– Neil
    Aug 18 '16 at 10:10
  • 1
    \$\begingroup\$ @Adám No. No more input formats. I feel I shouldn't really have allowed Martin's. \$\endgroup\$ Aug 18 '16 at 12:31

10 Answers 10


CJam, 16 bytes


An unnamed block which expects the input as a list of four strings on top of the stack and leaves a 0 (falsy) for asymmetric inputs and a positive integer (truthy) for symmetric inputs.

Test it here. Or run a full test suite.


The symmetries of the square are the elements of the dihedral group of order 8 (which are just the 4 rotations of the square and the same 4 rotations of some reflected version of the square). It's not possible to generate this group from repeated application of a single permutation. But two reflections always give some rotation. Hence, the entire group can be generated by alternating between two reflections four times. (We just need to make sure that the two reflections give the 90 degree or 270 degree rotation, not 0 or 180.)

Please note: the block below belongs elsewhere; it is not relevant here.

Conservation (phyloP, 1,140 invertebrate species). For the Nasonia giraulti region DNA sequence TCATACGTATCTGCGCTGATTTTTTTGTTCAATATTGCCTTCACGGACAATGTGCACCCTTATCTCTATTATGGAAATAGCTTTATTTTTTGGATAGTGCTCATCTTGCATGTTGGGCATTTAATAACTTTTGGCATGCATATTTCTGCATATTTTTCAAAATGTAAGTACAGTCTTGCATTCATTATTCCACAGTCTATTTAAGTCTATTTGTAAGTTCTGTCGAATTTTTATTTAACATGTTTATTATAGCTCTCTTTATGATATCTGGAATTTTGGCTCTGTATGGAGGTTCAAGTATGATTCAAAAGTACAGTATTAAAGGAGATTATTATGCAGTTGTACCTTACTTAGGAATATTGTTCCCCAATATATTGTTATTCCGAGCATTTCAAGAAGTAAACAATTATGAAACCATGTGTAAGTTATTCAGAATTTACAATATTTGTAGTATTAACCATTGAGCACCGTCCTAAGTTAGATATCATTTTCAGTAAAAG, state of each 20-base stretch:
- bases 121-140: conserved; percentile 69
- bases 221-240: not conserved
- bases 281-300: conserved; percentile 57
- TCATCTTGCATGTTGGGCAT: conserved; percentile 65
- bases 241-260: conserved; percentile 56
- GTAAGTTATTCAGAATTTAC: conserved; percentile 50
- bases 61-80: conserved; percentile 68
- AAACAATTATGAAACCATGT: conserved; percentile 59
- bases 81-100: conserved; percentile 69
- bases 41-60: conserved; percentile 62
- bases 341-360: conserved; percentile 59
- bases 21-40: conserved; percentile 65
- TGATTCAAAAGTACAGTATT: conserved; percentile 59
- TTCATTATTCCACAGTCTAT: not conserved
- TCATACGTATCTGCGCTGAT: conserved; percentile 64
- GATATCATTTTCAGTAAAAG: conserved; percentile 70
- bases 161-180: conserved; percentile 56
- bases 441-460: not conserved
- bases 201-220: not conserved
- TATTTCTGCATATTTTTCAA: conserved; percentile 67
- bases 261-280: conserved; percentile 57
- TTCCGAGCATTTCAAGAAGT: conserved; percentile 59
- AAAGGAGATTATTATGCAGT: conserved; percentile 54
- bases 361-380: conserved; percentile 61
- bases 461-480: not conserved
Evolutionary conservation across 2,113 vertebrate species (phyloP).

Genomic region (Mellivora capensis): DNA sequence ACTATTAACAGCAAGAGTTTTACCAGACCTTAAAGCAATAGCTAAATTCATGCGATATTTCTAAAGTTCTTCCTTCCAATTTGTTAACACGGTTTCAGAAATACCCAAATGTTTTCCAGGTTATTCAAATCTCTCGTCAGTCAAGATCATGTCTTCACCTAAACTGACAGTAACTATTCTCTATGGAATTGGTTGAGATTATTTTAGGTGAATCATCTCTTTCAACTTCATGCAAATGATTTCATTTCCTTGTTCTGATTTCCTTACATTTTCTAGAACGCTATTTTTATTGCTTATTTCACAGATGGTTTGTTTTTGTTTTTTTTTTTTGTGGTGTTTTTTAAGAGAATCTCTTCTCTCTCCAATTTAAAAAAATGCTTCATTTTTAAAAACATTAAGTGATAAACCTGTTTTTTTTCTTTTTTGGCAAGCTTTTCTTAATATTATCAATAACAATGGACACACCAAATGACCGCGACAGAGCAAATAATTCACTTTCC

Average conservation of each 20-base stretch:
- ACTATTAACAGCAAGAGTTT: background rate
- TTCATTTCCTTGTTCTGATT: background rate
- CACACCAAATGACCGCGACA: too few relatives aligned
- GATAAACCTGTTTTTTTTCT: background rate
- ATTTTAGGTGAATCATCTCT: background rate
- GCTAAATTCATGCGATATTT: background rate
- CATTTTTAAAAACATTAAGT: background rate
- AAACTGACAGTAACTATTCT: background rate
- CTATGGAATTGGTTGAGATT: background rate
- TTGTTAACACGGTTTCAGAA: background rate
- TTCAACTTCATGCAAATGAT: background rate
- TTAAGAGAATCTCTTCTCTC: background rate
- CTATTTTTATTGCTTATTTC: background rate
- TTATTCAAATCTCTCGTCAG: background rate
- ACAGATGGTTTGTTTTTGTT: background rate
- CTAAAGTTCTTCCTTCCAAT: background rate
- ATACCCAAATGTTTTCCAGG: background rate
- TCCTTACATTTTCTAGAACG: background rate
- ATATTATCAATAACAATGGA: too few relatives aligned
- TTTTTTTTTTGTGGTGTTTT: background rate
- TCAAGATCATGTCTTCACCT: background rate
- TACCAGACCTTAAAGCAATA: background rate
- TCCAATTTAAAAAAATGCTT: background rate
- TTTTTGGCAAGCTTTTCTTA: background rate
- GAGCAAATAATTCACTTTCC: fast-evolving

The challenge asks whether the input square is equal to any of the other 7 symmetries. So this answer just generates all of them and then checks whether the input is among the others.

{      e# Run this block 4 times.
  z_   e# Transpose the grid and duplicate it. (This is one type of reflection.)
  W%_  e# Reverse the lines and duplicate it. (This is another type of
       e# reflection. Together they rotate the grid by 90 degrees.)
}4*    e# The last element will be the original grid again.
;      e# Discard one copy of that original grid.
]      e# Wrap all symmetries in a list.
)      e# Pull off the original grid.
e=     e# Count how many times it appears among the other symmetries.